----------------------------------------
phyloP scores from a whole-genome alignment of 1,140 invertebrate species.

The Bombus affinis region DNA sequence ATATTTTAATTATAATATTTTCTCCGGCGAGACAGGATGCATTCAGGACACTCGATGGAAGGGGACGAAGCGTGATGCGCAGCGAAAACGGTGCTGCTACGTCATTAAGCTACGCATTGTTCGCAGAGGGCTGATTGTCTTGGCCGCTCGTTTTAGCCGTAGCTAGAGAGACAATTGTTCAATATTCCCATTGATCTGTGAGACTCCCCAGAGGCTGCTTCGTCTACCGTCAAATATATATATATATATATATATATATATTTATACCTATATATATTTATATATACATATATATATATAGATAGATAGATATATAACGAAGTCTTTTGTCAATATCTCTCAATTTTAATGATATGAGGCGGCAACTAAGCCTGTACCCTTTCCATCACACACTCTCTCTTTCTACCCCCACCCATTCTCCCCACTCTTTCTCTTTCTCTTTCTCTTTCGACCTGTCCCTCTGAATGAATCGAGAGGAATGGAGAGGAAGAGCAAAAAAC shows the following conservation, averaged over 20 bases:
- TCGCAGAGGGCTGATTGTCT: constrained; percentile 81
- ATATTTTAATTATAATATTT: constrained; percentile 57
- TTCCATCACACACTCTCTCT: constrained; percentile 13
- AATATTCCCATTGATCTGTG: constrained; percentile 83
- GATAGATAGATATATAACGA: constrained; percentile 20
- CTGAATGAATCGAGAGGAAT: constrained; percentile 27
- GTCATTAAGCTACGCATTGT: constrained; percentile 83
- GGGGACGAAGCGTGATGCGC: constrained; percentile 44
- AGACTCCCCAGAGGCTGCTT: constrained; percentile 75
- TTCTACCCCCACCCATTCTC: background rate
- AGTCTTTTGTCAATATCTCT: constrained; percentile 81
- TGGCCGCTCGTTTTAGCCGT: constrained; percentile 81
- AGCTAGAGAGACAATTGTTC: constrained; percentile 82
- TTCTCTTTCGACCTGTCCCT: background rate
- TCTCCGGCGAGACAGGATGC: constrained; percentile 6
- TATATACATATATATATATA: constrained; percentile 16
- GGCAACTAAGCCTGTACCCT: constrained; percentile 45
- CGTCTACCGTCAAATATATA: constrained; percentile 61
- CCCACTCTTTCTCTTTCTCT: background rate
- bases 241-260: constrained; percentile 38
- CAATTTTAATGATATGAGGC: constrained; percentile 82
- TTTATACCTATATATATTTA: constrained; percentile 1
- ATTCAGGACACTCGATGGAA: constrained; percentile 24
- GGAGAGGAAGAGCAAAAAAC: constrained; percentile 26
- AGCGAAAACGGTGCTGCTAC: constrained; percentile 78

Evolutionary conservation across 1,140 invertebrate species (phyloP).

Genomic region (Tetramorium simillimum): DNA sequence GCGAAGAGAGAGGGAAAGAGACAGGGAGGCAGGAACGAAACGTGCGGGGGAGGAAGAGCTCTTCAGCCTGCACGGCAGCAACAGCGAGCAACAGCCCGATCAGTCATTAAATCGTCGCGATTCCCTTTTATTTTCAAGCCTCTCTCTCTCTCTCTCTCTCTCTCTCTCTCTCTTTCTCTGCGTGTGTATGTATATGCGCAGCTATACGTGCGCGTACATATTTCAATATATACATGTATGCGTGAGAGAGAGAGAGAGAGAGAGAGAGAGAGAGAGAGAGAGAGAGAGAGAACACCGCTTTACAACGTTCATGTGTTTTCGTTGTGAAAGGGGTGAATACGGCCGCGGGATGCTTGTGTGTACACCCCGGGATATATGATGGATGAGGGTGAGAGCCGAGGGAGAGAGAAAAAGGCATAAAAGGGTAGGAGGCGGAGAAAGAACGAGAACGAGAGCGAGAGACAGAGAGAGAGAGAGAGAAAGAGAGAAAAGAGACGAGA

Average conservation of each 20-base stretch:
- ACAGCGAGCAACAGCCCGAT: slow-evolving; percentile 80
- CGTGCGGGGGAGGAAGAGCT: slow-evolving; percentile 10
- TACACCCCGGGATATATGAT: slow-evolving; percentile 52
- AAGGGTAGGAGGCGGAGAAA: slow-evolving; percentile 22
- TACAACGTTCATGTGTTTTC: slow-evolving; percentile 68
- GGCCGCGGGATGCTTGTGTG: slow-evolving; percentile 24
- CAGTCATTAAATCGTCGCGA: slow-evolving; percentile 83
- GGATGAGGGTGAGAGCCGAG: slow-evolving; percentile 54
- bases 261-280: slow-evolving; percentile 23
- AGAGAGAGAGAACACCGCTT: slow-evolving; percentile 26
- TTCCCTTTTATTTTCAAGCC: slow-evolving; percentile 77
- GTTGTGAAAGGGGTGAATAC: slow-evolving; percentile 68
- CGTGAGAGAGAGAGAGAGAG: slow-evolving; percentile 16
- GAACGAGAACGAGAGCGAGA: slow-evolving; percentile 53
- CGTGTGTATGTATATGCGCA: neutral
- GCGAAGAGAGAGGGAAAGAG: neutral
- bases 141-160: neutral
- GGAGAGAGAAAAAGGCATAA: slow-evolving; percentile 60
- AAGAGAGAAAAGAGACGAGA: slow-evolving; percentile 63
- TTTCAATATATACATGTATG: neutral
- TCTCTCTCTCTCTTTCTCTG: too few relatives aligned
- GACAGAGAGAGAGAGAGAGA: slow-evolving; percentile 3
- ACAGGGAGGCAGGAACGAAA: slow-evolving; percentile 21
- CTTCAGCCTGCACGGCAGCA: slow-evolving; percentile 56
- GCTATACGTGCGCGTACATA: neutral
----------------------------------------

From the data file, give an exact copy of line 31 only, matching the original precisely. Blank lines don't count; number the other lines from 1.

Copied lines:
- ACAGCGAGCAACAGCCCGAT: slow-evolving; percentile 80